It’s important to consider the following when buying a wheelchair:
- Type of wheelchair (manual or power) needed
- Where the wheelchair will be used (indoor, outdoor or both)
- Weight of the wheelchair
- How the wheelchair will be used (daily activities, outdoor activities, sport, etc.)
- How the wheelchair will be transported (a large vehicle and transport lift may be needed for heavier power models, whereas a folding frame chair fits easily in most cars)
- Seat width and height
- Seat cushioning
- Armrest preference (some are adjustable or removable)
- Leg and foot rest requirements
- Type of battery (if buying an electric wheelchair)
- Size and type of tire
- Cost and financing
Power scooters are an alternative to wheelchairs and are often cheaper than power wheelchairs. They’re great for use outdoors and for those who do not have the upper body strength to operate a manual wheelchair.
While power scooters are more compact than power wheelchairs, they’re more difficult to maneuver because of their longer design. They’re also not as customizable for day-to-day activities and can be difficult to transport because of their heavy weight.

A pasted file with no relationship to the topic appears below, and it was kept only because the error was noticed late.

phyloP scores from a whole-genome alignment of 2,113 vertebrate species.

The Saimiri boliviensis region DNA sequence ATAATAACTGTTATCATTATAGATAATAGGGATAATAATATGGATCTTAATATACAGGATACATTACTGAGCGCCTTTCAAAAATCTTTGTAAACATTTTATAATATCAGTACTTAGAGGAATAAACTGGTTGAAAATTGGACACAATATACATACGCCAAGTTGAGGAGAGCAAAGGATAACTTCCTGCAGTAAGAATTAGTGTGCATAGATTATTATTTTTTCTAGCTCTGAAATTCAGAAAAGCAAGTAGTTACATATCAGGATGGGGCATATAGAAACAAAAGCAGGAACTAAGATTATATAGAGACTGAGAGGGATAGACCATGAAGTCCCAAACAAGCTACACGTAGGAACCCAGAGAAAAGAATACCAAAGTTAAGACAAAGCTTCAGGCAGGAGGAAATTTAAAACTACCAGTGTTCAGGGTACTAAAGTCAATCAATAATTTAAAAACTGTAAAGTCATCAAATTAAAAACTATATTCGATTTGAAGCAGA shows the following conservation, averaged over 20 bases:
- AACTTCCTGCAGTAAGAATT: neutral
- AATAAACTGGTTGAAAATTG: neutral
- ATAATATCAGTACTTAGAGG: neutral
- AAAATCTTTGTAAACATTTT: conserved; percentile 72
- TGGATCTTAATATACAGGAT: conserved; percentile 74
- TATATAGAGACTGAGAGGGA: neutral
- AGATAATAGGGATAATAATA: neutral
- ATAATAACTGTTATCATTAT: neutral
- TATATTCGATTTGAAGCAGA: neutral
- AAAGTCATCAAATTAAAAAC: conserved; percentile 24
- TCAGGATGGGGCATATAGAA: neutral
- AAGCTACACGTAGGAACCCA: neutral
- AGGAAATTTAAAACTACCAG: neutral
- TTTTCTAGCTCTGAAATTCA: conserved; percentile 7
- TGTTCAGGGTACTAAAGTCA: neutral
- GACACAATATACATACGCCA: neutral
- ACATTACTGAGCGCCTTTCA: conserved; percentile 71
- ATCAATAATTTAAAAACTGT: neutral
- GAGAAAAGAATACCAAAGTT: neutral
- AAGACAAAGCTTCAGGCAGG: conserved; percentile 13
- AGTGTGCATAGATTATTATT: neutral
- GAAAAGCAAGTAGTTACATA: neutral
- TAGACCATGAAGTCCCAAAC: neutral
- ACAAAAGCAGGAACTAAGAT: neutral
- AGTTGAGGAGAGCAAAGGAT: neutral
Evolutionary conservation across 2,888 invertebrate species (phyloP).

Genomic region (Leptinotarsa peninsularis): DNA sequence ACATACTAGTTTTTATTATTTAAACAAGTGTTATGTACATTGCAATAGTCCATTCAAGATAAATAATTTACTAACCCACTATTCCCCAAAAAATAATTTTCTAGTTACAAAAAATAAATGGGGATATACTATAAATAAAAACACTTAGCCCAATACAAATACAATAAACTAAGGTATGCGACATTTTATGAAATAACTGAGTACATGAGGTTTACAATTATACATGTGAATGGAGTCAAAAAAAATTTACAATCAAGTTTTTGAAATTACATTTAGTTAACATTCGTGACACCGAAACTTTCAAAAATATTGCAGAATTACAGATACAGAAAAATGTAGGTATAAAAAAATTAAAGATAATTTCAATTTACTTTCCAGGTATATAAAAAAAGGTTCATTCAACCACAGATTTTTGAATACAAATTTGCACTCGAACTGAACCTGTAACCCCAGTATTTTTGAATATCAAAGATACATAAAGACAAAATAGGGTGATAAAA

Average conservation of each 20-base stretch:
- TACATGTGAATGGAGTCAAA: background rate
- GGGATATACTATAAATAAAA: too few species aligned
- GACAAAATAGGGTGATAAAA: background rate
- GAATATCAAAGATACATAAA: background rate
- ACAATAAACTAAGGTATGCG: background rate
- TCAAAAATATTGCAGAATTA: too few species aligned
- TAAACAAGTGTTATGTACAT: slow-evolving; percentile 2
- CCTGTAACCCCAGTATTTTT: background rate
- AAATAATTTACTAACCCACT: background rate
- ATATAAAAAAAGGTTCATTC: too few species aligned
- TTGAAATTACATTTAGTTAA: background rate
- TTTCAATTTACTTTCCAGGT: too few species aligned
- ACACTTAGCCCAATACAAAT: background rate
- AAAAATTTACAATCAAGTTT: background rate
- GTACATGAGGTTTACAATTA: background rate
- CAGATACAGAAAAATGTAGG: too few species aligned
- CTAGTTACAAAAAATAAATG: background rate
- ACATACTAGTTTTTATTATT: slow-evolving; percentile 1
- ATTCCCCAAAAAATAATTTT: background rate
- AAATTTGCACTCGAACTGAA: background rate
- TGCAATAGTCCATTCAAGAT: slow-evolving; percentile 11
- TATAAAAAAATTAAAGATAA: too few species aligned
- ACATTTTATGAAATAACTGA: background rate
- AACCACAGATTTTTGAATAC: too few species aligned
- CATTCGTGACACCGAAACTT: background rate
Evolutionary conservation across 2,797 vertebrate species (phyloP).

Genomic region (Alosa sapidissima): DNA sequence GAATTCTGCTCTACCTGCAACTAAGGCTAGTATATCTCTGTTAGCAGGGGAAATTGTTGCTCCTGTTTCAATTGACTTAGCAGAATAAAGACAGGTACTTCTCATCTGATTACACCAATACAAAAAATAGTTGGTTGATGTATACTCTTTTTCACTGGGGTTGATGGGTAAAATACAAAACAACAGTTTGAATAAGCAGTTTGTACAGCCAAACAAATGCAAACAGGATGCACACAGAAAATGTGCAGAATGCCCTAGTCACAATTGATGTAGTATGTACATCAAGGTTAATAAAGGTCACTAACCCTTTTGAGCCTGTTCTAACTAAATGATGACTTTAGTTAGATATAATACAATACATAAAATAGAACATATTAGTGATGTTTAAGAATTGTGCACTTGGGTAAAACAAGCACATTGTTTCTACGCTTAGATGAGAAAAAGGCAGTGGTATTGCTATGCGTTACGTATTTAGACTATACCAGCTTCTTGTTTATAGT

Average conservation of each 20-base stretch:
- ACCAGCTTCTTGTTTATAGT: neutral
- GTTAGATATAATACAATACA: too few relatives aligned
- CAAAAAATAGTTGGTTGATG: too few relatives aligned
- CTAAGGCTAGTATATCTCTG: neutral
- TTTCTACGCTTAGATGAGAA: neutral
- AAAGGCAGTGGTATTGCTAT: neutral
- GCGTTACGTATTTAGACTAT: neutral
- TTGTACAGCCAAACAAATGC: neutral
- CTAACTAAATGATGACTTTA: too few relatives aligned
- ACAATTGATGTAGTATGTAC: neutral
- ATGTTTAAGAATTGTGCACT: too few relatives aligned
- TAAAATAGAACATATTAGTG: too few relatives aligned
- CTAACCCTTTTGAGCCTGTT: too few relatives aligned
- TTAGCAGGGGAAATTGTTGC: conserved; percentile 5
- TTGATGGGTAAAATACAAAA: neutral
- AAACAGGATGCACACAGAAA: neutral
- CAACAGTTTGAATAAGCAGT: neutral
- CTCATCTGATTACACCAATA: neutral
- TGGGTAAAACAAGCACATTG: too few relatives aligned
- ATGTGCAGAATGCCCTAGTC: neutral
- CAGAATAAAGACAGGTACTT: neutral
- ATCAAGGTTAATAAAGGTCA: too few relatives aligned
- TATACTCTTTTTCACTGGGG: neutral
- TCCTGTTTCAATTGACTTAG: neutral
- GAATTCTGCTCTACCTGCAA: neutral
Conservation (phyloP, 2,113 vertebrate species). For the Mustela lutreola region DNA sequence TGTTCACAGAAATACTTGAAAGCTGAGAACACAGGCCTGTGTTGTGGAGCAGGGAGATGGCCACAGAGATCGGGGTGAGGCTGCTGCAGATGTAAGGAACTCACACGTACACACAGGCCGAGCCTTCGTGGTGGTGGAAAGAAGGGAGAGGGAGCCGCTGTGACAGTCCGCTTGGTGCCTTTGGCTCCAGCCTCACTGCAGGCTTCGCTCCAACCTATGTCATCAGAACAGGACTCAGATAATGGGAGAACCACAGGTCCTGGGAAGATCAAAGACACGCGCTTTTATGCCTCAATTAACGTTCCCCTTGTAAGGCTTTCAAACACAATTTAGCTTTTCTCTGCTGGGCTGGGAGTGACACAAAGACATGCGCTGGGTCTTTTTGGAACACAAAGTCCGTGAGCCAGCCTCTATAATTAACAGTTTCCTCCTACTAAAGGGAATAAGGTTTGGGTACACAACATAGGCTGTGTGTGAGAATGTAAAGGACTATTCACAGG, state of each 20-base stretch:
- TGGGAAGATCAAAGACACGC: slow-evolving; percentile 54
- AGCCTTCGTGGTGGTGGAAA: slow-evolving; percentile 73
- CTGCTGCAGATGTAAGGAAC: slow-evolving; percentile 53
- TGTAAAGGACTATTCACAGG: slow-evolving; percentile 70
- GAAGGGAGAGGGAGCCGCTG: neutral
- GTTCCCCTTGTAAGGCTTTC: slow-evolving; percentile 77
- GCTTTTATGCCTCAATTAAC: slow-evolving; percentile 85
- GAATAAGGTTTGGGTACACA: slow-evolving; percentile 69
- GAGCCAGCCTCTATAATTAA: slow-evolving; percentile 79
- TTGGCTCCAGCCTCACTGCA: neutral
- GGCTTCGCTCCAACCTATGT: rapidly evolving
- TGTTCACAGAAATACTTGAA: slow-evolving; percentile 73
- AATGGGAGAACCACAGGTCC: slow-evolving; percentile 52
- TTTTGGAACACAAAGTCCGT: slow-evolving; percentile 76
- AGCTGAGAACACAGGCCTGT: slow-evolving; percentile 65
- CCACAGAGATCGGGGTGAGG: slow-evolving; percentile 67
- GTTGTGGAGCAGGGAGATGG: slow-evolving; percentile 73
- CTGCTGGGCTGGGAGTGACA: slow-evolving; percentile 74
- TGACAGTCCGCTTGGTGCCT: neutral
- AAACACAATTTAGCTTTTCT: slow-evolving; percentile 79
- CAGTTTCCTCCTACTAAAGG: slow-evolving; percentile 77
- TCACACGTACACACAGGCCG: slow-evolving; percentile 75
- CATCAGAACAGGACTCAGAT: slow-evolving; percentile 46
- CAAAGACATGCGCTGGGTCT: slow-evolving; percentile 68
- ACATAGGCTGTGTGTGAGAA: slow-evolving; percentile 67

Where to buy mobility aids
In most cases, children with CP who have mobility limitations must first be evaluated by a qualified professional to determine which device fits their needs. The following professionals can help with choosing the proper mobility aids:
- Physical therapists
- Occupational therapists
- Orthopedic surgeons
- Assistive technology experts (orthotists, prosthetists, seating practitioners, etc.)
Most assistive devices can be purchased in stores or online through specialty retailers. Many orthotic devices and other mobility aids that must be customized may need to be specially ordered or fitted by a doctor, therapist or assistive technology expert.
To learn more about mobility aids, try downloading our free Cerebral Palsy Guide, which includes over 12 pages of in-depth information for children and parents of a child with CP.